15. Extract Transfer Data from Proprietary Partner Databases. Develop programs to extract data from proprietary partner databases and reformat the data into the data transfer standards in preparation for integration.



Approach Taken to Accomplish Task



Develop routines in the integration pilot for extracting partner data into the data transfer standard which can be used as examples by other partners to provide data as extracts from their proprietary databases.



Outcomes



The DNR developed AML programs to extract data from partner proprietary data sets for the BLM, Snohomish County, Longview Fibre, and the DNR into the data transfer standard. Some of the data sets provided were just representative samples. Snohomish County used the AML programs to conduct their own proprietary data extract to the data transfer standard. (See Attachments L, M, N, and O.)

Lessons Learned



1. There was quite a bit of effort involved in effectively developing a data conversion for each of these data sets. However, once developed, the extraction routines were reused for additional data.



2. The best approach for implementation of the partner extract routines should be a batch process run on a regular basis.



3. The partner feature identifiers need to be preserved in the Washington Cadastral Framework. Keeping the partner identifiers allows confirmation of new features as they are checked against the current database contents.



16. Develop Transfer Data Validation. Develop programs to validate the data that partners are providing for integration



Approach Taken to Accomplish Task



Develop validation programs in the integration pilot for checking the data formatted in the data transfer standard. Partners should be able to validate their data in the data transfer standard before submitting the data for integration.

Outcomes



The data extracts were validated before integration. Checks for required fields, field width, required relationships to additional tables, and valid values were incorporated. Snohomish County validated its own data before submission.

Lessons Learned



1. The validation should be included as part of a downloadable package that partners can install to provide data from their database on a regular basis.



17. Develop Production View of Integration Database. Develop a view of the integrated data that reflects the best available data submitted to the database.



Approach Taken to Accomplish Task



Once data has been submitted to the Washington Cadastral Framework database, the data must be integrated and the best available data should be determined for the production database view.

Outcomes



Partners agreed that the best available data should be the default representation of a feature in the database. Partners also agreed that the database integrator should consult with both data providers if there was a conflict between a new representation of a feature and the latest version of the feature. In the integration pilot test, features from one partner were tagged as the representative features to determine whether this approach would work. It seems practical at this point in time to have an integrator work with partners to determine the best representative feature given a choice. However, knowledgeable staff for the integrator position was in short supply during the integration test. More integration testing will need to be conducted in an operational environment.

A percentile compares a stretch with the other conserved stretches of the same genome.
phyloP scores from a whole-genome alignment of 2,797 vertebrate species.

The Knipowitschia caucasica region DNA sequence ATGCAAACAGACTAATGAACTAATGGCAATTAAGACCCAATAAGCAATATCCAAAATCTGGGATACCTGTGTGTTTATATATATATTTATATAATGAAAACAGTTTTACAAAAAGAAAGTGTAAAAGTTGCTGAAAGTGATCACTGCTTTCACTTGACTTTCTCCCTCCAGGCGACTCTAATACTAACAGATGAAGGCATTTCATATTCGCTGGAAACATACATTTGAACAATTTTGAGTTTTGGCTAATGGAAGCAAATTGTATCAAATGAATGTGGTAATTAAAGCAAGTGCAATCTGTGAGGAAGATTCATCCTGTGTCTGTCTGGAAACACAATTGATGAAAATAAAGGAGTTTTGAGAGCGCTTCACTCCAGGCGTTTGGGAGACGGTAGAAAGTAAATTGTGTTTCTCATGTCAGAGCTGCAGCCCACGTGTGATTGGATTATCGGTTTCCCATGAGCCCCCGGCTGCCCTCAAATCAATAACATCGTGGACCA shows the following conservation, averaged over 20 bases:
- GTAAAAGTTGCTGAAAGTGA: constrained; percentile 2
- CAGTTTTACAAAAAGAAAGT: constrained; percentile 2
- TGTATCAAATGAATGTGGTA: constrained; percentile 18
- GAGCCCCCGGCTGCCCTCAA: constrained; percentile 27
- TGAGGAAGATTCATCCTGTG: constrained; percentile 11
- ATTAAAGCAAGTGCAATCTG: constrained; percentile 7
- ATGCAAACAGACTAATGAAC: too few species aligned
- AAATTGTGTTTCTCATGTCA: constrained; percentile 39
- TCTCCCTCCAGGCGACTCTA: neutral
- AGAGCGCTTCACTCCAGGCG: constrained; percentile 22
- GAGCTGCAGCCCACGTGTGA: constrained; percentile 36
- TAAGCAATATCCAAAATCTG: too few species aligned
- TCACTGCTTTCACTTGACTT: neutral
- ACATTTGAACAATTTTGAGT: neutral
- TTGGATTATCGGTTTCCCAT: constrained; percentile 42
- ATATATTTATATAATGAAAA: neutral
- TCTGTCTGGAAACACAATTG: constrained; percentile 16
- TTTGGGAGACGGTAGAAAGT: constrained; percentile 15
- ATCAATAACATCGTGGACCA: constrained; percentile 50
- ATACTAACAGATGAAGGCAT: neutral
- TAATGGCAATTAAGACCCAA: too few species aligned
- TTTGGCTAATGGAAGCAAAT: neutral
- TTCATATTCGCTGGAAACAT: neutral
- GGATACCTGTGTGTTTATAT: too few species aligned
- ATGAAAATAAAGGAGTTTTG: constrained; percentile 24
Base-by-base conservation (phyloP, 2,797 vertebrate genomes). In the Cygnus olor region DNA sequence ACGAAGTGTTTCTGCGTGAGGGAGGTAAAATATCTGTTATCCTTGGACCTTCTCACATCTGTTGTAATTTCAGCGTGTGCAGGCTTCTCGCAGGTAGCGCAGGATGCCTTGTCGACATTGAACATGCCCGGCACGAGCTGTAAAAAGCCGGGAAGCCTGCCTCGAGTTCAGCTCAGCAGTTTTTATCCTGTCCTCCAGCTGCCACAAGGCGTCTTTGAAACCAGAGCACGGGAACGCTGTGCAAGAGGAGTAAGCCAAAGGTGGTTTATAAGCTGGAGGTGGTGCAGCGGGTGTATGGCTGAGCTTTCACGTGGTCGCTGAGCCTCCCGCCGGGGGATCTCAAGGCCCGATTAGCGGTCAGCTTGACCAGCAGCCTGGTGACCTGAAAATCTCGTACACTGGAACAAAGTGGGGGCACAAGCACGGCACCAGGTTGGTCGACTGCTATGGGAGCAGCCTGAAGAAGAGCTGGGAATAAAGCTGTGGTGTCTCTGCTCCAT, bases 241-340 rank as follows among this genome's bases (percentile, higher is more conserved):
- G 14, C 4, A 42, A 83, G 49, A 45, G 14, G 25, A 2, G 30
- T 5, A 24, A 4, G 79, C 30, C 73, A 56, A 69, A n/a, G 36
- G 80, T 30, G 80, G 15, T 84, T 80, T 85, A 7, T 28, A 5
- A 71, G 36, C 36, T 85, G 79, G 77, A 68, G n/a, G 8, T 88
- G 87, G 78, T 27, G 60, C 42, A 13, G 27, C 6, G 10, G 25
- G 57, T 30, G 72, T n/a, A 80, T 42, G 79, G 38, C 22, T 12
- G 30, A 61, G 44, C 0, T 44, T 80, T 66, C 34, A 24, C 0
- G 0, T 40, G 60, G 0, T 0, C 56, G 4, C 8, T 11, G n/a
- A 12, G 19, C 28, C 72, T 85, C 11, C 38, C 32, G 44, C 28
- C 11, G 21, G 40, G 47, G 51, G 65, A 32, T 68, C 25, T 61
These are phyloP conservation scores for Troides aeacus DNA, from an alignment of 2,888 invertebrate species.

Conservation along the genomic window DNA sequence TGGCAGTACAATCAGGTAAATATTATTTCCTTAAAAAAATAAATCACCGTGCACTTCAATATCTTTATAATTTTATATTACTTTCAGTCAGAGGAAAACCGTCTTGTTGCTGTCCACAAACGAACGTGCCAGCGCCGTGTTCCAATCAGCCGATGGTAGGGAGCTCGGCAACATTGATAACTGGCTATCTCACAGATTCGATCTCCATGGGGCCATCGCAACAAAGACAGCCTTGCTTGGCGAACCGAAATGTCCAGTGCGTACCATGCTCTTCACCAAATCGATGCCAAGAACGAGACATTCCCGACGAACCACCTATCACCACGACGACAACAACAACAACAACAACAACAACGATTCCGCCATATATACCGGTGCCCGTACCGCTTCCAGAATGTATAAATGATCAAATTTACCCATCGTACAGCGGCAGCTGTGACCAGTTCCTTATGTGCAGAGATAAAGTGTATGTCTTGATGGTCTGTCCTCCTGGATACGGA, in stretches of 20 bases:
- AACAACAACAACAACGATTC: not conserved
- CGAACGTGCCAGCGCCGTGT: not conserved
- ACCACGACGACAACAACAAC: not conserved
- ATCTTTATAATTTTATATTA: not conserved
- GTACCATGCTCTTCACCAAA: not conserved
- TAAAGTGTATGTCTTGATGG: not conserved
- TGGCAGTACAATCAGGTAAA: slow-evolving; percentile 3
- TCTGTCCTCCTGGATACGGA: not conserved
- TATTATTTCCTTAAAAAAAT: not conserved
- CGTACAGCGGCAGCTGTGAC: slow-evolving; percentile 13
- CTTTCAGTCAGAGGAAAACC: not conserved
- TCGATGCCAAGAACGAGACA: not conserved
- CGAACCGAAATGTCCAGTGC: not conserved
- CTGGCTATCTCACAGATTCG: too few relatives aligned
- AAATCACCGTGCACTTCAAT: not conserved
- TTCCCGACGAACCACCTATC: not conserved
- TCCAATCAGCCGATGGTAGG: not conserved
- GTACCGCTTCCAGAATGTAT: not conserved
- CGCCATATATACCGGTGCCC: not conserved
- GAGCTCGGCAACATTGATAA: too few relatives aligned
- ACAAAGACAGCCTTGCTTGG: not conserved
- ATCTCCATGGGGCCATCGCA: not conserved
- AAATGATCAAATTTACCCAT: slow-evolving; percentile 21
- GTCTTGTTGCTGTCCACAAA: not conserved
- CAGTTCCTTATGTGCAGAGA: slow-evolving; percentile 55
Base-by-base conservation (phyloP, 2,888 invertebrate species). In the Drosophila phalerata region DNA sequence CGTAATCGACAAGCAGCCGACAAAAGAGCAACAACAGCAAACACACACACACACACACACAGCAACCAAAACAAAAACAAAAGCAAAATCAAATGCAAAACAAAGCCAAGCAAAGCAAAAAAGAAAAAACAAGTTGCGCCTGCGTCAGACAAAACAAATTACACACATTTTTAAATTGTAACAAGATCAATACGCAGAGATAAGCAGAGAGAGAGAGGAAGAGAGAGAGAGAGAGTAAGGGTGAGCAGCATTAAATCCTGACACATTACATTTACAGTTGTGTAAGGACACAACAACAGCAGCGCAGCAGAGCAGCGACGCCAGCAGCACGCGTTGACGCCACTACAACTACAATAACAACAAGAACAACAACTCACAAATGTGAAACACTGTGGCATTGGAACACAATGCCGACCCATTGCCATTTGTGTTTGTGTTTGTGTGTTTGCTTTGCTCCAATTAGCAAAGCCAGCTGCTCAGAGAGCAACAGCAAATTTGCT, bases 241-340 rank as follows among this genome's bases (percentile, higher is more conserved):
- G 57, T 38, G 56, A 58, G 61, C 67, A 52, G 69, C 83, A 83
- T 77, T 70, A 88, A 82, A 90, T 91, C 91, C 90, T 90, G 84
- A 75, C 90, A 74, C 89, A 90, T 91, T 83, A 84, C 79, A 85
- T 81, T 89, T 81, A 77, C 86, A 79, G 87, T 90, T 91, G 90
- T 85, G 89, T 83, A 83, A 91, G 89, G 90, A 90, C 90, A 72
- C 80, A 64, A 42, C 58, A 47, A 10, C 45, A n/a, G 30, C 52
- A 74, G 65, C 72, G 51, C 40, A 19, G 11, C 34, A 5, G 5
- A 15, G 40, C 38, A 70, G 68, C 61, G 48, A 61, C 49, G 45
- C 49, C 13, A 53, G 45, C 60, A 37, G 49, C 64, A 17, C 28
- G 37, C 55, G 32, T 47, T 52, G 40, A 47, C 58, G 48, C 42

Lessons Learned



1. Partners did not want to limit the database to only the current representation of a corner, ownership parcel, or document. The state of cadastral records in many cases does not permit a direct decision on which corner point is the section corner. What may be the best representation of a section corner today may be found to be in error tomorrow. So do not purge the database of other representative candidates. Identify the current best representative candidate, and also identify whether there are any known disputes over whether that candidate is the best representation.



2. Track the database history of features as they are added to the database. Also, track the history of features as they are documented in the real world. These two perspectives of feature history allow many questions to be answered about a feature in the database. Because of the lack of supporting data with many features in the integration pilot test, often the database history was the only distinction between two features that are contenders for the same feature.



18. Develop State Integration Plan. Develop a plan for getting more participation from local government partners.



Approach Taken to Accomplish Task



Partners took on this issue in regular FMG, and project partner team meetings.

Outcomes



The state integration of cadastral data will be incremental and progressive. The Washington Cadastral Framework will seek funding for supporting basic integration operations. A permanent data integrator will be hired contingent on funding. The project will continue to include additional counties, a few at a time, providing technical support to develop extract routines for counties with GIS and support for developing GIS based on the cadastral framework for those without GIS. The project will reach out to those not having the resources to start on their own. (See Attachment S.)